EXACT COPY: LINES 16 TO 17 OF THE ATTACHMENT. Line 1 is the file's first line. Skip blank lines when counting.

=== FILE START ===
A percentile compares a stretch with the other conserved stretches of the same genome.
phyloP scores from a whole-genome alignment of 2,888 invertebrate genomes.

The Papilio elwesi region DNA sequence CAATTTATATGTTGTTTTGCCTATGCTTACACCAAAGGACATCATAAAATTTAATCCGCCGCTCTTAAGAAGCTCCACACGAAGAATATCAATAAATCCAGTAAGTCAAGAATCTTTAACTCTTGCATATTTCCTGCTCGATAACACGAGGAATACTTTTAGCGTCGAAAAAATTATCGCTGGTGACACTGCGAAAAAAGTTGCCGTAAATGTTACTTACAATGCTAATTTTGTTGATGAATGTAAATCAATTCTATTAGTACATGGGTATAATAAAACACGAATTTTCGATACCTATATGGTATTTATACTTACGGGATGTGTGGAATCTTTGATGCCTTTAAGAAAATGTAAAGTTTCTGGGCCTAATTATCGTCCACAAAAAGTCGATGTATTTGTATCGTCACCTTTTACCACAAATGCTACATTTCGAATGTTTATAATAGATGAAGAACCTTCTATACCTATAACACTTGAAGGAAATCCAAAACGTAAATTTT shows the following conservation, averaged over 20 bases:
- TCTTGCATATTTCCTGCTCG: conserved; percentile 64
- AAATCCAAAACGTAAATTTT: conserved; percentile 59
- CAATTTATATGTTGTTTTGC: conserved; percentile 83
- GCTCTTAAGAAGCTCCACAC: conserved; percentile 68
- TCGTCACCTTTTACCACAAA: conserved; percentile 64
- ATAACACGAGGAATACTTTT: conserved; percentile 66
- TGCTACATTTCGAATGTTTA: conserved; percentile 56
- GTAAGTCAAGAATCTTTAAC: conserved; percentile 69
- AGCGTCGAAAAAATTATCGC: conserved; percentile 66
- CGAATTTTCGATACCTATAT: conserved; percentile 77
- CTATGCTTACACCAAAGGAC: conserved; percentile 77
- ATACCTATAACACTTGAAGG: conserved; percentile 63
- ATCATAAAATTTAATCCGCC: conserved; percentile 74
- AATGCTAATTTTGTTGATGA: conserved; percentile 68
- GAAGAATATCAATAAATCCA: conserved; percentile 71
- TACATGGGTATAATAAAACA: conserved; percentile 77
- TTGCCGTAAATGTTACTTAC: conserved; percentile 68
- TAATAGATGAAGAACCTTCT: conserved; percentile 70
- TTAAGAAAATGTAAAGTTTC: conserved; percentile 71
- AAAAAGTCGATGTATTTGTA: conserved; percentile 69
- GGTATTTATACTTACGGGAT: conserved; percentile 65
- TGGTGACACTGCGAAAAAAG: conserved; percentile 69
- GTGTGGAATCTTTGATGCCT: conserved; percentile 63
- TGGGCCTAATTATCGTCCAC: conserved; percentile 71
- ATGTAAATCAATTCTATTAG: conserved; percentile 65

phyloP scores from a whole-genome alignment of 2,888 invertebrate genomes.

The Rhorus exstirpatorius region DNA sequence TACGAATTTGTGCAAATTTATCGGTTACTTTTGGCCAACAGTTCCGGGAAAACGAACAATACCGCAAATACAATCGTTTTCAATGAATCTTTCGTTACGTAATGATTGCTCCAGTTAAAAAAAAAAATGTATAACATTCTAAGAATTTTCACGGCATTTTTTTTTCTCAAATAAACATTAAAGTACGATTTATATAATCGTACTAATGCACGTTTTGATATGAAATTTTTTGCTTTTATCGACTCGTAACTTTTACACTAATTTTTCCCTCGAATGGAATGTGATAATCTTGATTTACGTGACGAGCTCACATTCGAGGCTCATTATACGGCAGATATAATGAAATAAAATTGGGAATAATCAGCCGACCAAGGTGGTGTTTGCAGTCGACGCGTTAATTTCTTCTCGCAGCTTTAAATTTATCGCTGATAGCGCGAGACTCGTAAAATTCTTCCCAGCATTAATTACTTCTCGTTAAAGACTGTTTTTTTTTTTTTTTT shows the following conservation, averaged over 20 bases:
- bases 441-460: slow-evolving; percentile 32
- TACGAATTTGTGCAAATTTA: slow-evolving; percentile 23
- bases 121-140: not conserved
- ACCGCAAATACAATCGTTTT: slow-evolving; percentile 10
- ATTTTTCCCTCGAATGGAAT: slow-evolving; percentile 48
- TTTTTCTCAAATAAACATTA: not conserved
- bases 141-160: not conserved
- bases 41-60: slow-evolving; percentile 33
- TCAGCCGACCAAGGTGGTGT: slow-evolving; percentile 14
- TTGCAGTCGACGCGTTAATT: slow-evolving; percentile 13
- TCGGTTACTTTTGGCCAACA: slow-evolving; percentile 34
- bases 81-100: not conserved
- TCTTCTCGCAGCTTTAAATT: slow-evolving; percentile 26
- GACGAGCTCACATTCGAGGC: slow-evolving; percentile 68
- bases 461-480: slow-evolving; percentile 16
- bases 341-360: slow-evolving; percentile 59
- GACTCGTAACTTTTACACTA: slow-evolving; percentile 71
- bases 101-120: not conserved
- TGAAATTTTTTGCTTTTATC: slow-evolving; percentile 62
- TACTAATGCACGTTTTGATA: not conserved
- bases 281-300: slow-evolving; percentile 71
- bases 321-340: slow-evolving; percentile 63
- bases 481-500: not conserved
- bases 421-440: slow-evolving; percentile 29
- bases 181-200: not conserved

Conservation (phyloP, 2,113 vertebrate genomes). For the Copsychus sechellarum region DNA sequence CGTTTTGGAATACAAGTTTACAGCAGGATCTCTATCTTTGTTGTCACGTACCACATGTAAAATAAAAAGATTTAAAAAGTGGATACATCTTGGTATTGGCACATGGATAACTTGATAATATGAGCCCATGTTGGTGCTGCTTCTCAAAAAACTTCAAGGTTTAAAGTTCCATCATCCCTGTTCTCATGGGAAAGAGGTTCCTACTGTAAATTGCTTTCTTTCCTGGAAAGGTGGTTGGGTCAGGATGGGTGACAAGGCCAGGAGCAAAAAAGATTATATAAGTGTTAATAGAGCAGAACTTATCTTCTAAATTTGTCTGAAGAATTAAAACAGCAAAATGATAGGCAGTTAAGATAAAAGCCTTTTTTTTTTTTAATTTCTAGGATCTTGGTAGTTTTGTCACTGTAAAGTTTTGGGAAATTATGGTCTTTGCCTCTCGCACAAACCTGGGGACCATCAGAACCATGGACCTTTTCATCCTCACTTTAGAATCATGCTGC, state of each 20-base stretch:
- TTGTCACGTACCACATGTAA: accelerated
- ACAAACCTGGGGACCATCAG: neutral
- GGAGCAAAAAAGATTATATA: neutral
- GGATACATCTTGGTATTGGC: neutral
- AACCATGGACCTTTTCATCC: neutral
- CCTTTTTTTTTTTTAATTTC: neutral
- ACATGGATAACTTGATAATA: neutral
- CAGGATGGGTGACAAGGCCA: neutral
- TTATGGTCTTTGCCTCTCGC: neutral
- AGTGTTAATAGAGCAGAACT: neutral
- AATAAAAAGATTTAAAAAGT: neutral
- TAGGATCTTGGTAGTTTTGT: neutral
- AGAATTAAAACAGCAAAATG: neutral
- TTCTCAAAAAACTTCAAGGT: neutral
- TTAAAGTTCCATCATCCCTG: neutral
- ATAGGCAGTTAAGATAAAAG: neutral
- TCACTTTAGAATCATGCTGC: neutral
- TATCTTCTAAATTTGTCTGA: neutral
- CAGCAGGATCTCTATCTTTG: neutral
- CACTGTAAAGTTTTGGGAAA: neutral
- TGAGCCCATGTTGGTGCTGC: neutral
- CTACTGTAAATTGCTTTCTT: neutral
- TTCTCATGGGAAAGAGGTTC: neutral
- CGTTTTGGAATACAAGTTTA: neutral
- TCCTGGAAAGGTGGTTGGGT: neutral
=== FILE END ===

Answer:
- ATCATAAAATTTAATCCGCC: conserved; percentile 74
- AATGCTAATTTTGTTGATGA: conserved; percentile 68